February 18, 2005

Bethel Girls Academy temporarily closed

By Jenny Hunsperger
Hattiesburg American
reprinted in Clarion Ledger


PETAL A school for troubled teenagers was temporarily closed Thursday and its 44 students were released into state custody.

"For right now we're going to close the doors," said Bethel Girls Academy director Herman Fountain Jr. "We are planning on opening back up, but we've got to get everything taken care of first."

The closure came a day after 11 students fled from the facility.

Some girls said they had been physically and verbally abused by staff members, and one of the girls' mothers said she plans to press charges against Fountain for assaulting a minor.

"The contract was broken when he broke my daughter's wrist," said Miami resident Angela Roberts, whose daughter, Angenika McNeil, 16, was injured while at Bethel. "I want him prosecuted for what he did to my child. He hides behind the word 'restrain,' but that word means 'abuse' to him."

Fountain said McNeil's injury occurred when she punched a wall at the academy.

Wednesday's incident spawned an investigation by the state Department of Human Services, Department of Health, the attorney general's office and local law enforcement. But how the state agencies coordinate an investigation is unclear.

"We have statutory authority to inspect residential homes for children," said Liz Sharlot, spokeswoman for the Department of Health. "In addition, we respond to all complaints with regard to all facilities that we inspect."

Current state law mandates that residential facilities such as Bethel must receive a certificate from the Health Department.

But Fountain said further legislation is needed to protect everyone involved.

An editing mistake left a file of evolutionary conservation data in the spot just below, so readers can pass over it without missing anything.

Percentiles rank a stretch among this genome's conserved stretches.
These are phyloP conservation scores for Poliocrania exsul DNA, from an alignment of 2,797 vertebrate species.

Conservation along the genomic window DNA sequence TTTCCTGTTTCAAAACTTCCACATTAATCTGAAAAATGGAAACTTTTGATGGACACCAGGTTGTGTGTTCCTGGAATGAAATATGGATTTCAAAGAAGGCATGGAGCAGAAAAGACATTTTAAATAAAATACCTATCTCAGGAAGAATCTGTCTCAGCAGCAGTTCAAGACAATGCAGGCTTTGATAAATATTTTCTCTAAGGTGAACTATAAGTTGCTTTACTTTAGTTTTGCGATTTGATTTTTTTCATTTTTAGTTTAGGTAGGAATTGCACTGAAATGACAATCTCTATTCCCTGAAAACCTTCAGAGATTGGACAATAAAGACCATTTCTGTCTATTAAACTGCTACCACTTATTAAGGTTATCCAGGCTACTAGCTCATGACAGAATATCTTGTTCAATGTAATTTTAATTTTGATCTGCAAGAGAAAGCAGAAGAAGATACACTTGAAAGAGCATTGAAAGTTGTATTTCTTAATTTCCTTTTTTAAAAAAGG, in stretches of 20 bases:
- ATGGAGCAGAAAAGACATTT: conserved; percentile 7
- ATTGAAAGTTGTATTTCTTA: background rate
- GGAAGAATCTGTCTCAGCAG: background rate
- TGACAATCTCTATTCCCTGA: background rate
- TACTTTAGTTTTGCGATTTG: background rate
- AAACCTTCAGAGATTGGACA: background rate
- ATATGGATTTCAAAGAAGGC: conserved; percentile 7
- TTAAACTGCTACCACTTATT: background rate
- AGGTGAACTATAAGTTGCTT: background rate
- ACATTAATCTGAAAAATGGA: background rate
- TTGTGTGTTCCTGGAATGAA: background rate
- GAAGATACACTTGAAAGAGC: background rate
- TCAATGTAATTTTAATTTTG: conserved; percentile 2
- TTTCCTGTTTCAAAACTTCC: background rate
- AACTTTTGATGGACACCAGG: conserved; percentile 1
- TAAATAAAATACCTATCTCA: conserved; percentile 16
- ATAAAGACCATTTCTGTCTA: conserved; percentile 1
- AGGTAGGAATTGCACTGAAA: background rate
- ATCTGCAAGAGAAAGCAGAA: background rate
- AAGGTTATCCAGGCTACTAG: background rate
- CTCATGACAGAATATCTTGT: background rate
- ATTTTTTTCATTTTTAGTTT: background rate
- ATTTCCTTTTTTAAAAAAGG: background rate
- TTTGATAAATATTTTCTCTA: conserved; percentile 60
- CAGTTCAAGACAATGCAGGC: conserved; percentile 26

"A lot of people don't know what type of kids we're dealing with here. We're talking about drug addicts, alcoholics, runaways and some violent girls. They'll say anything and do anything to get out," Fountain said.

In May, 38 girls academy students were removed after several of them alleged abuse and the facility was briefly closed. Investigating agencies worked with Fountain to agree on a set of conditions that would allow the school to re-open. No charges were filed in connection with the May incident.

None of the agencies will release details of the decree, but former employee Nikki Rich, who quit her job as an academy drill instructor after Wednesday's incident, said the school took measures to thwart abuse.

"There are cameras there in the hallway, the dining facility, the kitchen and in Mr. Fountain's office," she said. "And DHS people came twice this month, but I wasn't working when they came."

Fountain said he is able to endure the allegations because he knows the truth.

"I mean, I've got four girls of my own and I treat the girls at the home as if they were my own," he said. "I wouldn't abuse my kids and I wouldn't abuse anyone else's kids."


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